General Electric Co. (NYSE: GE) spent the final 24 weeks of 2017 as the worst-performing stock among the 30 equities included in the Dow Jones Industrial Average (DJIA). Yet, at the end of the first week of trading in 2018, GE ranks as the top performer among the Dow 30, after posting a share price gain of 6.25% ($1.04 per share).
The second-best performer for among the Dow 30 this past week is International Business Machines Corp. (NYSE: IBM), 2017’s second-worst performer, which posted a gain of 5.91% in the week. DowDuPont Inc. (NYSE: DWDP) added 5.9%, and Boeing Co. (NYSE: BA), last year’s big winner, added another 4.72% during the first week of 2018.
The Dow posted an all-time high of 25,299.79 on Friday and closed the week at 25,295.87. The index gained about 1.9% in the first week of the year.
Are investors buying GE shares again because they’re so cheap or because all of a sudden they have become true believers in CEO John Flannery’s turnaround program? Here’s something to consider from our report last week on the bull/bear case for GE:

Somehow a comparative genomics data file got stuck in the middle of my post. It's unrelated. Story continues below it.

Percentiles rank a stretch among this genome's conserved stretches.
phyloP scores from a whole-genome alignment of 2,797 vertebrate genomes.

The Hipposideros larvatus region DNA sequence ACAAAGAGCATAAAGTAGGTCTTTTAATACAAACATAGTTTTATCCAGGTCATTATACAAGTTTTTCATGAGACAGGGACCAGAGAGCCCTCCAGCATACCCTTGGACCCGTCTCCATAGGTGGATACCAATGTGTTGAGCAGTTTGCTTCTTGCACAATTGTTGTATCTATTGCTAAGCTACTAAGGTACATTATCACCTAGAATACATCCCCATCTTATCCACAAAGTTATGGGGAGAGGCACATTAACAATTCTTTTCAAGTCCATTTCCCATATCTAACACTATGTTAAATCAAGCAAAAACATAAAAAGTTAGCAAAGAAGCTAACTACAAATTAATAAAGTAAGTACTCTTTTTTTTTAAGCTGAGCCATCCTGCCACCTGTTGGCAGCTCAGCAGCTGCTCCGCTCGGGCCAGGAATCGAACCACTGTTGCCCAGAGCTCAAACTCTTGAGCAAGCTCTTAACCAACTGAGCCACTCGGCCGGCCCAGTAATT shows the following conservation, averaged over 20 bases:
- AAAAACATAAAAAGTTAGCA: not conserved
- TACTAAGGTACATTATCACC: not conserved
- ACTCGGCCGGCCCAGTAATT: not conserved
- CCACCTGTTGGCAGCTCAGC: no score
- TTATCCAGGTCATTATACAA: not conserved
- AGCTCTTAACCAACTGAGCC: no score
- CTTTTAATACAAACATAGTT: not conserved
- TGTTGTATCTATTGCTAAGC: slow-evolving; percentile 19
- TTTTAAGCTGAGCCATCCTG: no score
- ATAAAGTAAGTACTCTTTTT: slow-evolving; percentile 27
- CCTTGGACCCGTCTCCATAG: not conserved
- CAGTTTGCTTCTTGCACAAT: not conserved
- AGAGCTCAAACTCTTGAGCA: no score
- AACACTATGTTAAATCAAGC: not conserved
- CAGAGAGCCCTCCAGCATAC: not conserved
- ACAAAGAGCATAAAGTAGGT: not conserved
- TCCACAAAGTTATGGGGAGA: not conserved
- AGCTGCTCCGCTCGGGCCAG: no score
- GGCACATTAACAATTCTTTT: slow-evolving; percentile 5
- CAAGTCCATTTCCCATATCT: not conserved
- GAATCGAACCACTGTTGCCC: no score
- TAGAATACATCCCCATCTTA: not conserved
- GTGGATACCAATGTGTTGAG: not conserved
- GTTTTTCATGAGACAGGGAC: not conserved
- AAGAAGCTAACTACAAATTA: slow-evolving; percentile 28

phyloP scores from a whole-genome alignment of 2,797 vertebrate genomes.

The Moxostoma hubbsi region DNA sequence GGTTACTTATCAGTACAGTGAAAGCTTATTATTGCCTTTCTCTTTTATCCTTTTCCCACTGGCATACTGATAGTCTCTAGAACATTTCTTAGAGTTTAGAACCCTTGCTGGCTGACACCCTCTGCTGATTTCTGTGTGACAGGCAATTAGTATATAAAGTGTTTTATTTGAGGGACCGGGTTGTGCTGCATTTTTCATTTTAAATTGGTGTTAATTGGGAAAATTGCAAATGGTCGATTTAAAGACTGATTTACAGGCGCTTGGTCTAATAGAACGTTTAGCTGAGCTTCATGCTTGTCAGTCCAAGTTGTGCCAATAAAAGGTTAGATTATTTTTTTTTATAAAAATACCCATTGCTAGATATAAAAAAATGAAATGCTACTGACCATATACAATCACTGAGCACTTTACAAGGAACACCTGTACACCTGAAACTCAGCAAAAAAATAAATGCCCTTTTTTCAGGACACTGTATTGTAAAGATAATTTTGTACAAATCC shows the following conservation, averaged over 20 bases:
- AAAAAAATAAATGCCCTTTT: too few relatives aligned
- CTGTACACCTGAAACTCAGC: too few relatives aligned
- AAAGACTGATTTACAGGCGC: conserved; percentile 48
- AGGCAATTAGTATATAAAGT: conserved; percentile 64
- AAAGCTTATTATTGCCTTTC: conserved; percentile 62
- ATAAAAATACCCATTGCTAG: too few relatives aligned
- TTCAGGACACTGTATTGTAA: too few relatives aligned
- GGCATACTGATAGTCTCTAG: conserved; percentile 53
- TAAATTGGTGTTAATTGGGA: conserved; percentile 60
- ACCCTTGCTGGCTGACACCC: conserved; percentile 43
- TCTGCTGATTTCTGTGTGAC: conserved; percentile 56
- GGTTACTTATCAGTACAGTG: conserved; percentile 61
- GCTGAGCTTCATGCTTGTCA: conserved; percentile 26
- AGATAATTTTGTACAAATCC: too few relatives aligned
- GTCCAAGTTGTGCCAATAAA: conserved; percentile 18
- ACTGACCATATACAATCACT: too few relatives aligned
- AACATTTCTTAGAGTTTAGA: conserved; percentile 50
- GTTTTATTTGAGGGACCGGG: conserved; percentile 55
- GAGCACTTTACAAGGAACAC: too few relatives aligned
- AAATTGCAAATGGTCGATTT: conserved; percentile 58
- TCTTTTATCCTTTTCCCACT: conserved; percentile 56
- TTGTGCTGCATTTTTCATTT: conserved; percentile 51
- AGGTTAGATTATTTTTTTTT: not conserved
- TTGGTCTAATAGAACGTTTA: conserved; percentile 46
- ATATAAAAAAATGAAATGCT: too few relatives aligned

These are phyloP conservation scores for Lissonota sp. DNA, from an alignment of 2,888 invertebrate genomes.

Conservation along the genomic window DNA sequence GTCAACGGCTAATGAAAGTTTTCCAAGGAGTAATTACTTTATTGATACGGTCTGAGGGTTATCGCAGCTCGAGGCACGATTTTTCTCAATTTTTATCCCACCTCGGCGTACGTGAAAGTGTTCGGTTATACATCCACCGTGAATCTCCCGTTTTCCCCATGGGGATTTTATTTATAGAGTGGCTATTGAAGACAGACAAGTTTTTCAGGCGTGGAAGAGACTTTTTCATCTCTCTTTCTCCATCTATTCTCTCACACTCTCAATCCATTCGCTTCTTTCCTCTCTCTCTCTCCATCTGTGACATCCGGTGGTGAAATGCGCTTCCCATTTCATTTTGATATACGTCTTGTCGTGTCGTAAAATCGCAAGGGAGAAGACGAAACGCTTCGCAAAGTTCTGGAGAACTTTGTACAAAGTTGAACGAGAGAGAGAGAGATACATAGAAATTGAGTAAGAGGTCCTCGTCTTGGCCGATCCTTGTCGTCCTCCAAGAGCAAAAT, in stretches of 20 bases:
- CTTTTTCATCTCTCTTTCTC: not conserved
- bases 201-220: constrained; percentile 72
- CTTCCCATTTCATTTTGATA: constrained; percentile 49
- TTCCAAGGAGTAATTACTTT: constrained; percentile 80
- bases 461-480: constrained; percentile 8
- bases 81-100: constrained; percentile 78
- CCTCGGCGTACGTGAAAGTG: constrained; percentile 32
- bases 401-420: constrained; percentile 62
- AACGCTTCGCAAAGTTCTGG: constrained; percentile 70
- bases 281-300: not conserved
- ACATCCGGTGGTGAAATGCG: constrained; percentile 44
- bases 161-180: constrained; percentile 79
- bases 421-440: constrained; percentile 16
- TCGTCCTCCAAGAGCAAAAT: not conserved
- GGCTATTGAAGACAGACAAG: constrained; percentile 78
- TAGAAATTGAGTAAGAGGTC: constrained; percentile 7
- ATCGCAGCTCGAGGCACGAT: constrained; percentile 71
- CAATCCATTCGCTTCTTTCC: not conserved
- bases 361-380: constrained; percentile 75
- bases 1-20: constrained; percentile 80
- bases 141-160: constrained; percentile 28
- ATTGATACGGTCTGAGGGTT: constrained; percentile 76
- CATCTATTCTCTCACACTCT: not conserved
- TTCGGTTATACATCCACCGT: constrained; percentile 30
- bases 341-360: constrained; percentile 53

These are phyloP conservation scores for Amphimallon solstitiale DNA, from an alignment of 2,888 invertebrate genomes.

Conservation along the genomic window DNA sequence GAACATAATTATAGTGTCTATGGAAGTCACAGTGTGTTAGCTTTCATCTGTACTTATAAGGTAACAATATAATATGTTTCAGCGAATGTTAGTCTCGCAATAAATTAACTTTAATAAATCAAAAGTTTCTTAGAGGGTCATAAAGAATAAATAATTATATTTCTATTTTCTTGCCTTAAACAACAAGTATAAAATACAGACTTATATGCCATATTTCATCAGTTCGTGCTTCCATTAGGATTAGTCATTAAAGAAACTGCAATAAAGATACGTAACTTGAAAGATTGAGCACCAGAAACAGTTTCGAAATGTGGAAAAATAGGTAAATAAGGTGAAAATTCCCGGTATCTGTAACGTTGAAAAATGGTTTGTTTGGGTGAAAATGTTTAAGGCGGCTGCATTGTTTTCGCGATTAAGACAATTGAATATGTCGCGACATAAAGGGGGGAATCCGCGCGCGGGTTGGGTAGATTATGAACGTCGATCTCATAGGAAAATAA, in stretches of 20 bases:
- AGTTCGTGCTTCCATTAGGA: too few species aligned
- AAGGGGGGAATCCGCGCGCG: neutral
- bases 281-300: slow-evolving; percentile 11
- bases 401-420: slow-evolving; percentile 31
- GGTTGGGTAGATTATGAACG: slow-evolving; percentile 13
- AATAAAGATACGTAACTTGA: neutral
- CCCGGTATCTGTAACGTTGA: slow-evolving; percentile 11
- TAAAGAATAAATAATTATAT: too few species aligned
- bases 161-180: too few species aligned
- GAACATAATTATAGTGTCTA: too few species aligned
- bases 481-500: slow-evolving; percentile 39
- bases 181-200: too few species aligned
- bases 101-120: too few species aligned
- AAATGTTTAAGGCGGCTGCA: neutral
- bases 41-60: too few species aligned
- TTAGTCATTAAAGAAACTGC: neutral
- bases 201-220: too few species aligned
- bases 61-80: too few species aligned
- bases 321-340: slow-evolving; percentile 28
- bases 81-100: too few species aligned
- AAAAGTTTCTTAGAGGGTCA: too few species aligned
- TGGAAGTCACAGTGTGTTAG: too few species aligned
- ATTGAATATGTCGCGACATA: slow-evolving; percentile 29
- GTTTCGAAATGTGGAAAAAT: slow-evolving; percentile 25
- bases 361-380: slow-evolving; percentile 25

The broader S&P 500 was valued at 18.5 to 19.0 times expected 2018 earnings per share. GE ended 2017 valued at closer to 17 times earnings, but that is without considering all the abnormal issues around restructuring and asset sales. The reality is that GE could currently be valued at just 13 times earnings, or it could just as easily be valued at 25 times earnings. The market just won’t have a better handle on what its real value is until more of the asset sales are seen and more of the future business is quantifiable.
GE’s shares closed up less than 0.1% Friday, at $18.54 in a 52-week range of $17.25 to $31.66. The consensus 12-month price target on the stock is $21.99, unchanged from last week’s target. The low end of the price target range remained at $15, and the high end remained at $36.